Three years ago today, Jason and Tammi Carr’s lives changed forever. It was diagnosis day — “D-Day” — when their son, Chad, would be diagnosed with Diffuse Intrinsic Pontine Glioma (DIPG), three days before his fourth birthday.
“It can happen in an instant,” said Tammi in front of more than 1,000 people at The ChadTough Foundation’s 4th Annual RunTough for ChadTough event. “(It’s) nothing you ever expect and your life has changed.”
This is the second RunTough event without Chad, whose battle with DIPG ended on November 23, 2015 at the age of five. This Tuesday, September 26, Chad would have turned seven years old.
“I think about what he’d be like,” said Tammi through tears, “but I know that he is smiling down on us and he’s proud of us, so that’s very helpful.”
The Origin of RunTough
RunTough for ChadTough began in 2014 when close family friend, Mandy Tousa, had the idea for a neighborhood event. After Chad was diagnosed, she quickly shifted the event to become a fundraiser for the Carr family.
“It was freezing cold, (and Chad) did not want to be outside,” recalled Jason Carr in front of Saturday’s crowd. “So we said, ‘Okay, let’s put him up in the fire truck and let him pull the horn.’”
Chad didn’t want to pull the horn, so Jason took his hand and pulled it with him.
“When he pulls this horn — it’s loud when they pull it — about seven people jumped,” said Jason. “And he laughed — he thought it was the funniest thing in the world. After the race started, as they’re jogging by, he’s pulling and laughing.
“Then year two, he said, ‘Dad, do we get to scare people with the horn again this year?’”
Deciding who would pull the horn last year — the first without Chad — was an emotional and trying task. When the question of who Chad would want was posed to Jason and Tammi, however, the answer became crystal clear.
“We both knew,” said Jason, “’Cooper, his best buddy Cooper, that’s who Chad would pick. So it was really great to have Cooper last year and he made that really a much easier thing.”
Choosing this year’s honorary horn-puller proved to be much easier. Dr. Carl Koschmann, who made headlines last week for his DIPG-based research paper, was asked by the Carr family to start the race.
“He was a special guy to Chad, he was a special guy to our family, a special guy to the foundation,” said Jason. “He was one of the two main doctors that treated Chad that cared for him at his time at Mott along with Dr. Pat Robertson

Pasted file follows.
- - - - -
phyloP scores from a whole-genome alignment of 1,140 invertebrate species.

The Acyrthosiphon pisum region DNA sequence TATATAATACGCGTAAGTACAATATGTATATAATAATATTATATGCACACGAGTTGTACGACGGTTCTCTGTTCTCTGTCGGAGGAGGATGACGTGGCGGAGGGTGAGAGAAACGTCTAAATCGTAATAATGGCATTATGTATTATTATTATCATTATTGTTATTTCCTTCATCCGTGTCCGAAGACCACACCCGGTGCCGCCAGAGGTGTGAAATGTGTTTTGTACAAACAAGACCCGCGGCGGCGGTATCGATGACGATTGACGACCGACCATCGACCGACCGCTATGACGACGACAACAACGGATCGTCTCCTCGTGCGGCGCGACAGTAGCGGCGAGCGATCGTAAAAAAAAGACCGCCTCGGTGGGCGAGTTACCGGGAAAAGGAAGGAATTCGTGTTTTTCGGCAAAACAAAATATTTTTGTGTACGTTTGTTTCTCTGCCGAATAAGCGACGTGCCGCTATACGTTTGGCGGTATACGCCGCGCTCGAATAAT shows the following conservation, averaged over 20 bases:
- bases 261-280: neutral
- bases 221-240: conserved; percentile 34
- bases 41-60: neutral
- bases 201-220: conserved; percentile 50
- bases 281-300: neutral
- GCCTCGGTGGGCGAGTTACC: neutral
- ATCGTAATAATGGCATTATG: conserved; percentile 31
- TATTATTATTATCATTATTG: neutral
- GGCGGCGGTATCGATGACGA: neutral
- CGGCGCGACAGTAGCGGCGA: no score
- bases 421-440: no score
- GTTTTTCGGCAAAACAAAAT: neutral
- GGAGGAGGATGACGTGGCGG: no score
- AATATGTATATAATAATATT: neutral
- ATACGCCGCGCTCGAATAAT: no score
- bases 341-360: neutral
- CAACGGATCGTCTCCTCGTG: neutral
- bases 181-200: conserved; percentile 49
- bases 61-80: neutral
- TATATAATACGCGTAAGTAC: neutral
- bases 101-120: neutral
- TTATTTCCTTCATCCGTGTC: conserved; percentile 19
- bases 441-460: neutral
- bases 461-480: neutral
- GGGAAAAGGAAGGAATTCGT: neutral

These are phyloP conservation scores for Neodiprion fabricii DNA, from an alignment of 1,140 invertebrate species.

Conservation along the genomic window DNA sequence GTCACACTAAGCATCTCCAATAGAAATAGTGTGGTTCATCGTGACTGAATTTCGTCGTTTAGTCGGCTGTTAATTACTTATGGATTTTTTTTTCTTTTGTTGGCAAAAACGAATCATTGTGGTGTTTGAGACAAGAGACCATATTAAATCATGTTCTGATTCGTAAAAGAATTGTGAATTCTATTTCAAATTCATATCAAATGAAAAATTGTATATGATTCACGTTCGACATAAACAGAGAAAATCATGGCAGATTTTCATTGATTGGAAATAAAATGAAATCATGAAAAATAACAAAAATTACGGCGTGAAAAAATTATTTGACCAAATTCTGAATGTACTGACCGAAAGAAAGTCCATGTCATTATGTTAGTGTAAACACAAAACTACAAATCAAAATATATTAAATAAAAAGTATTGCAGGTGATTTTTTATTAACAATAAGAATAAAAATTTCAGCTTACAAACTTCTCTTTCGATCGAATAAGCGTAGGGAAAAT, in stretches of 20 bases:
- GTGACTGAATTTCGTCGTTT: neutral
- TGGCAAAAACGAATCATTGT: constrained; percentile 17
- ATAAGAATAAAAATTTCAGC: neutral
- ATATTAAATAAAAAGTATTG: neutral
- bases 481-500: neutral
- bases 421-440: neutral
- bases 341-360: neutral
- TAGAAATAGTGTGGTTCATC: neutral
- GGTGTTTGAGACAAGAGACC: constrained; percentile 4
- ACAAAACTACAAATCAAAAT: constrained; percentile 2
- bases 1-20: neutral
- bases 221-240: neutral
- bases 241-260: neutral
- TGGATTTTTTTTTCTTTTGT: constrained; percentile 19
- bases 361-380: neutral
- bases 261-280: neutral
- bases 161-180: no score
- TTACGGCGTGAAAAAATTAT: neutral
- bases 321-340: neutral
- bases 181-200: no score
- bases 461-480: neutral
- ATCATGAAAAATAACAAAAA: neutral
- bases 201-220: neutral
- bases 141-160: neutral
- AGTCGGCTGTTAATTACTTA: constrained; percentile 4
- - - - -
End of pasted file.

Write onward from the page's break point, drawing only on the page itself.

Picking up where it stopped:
“To go through that is just unimaginable, but to go through it and have two doctors there that you truly trust — that you believe in — I will always be grateful to Carl and Pat for that.“
Hope and Hardship
Many Michigan doctors and researchers were in attendance for Saturday’s race, something that served as a reminder for hope on the horizon for DIPG.
“I love having them here because — for me — it’s a reminder of, really, why we’re here today,” said Jason. “And that is, 1, to honor Chad on his birthday, but No. 2, we’re here to raise money (and) get it into the hands of people like this that can help us learn about this disease and help us eventually stop it.”
As doctors and researchers learn more about DIPG and how to treat it, families are unfortunately still dealing with its wrath. Tammi Carr mentioned a family in Boston battling DIPG with their son.
“I talked to his mom last night,” she said. “They’re in a hard time where the symptoms are back. She asked me, ‘Am I ever going to be happy again?’ And I said, ‘You know what? You are, you’re going to okay.’
“It’s a hard thing to comprehend, but for us happiness is here (at the race). This is happy. You guys are the reason we can be happy. These boys right here, our family, that’s how we can be happy. It’s a different kind of happiness and we know that Chad is always with us and he’s always there every day.
“But when you see all these people who have come out to do this, that’s happy. When you see these doctors who are making an impact, that’s happy. So, forever, that’s going to be our happiness now and we are so grateful to all of you that have come together to make us happy on a hard day.”
RunTough Around the World
Those who came out in support of The ChadTough Foundation spanned far beyond Saline. The Ruddy family — Amanda, Tom, and Isabella — held their own RunTough event in Grand Rapids, Mich., to honor their son, Tommy, who passed away on November 3, 2016 after an 11-week battle with DIPG.
The foundation also had 654 virtual runners around the world, with at least one runner in every state and participants in countries such as Germany, China, and Ireland.
“It’s incredible to see so much being done in the name of Chad and the foundation,” said Tammi. “Most of all, though, is the support of family, friends, community members, and the strangers who have become supporters.
“Each and every person who participates, volunteers, or donates has a special place in our hearts. We wouldn’t be where we are today without them.”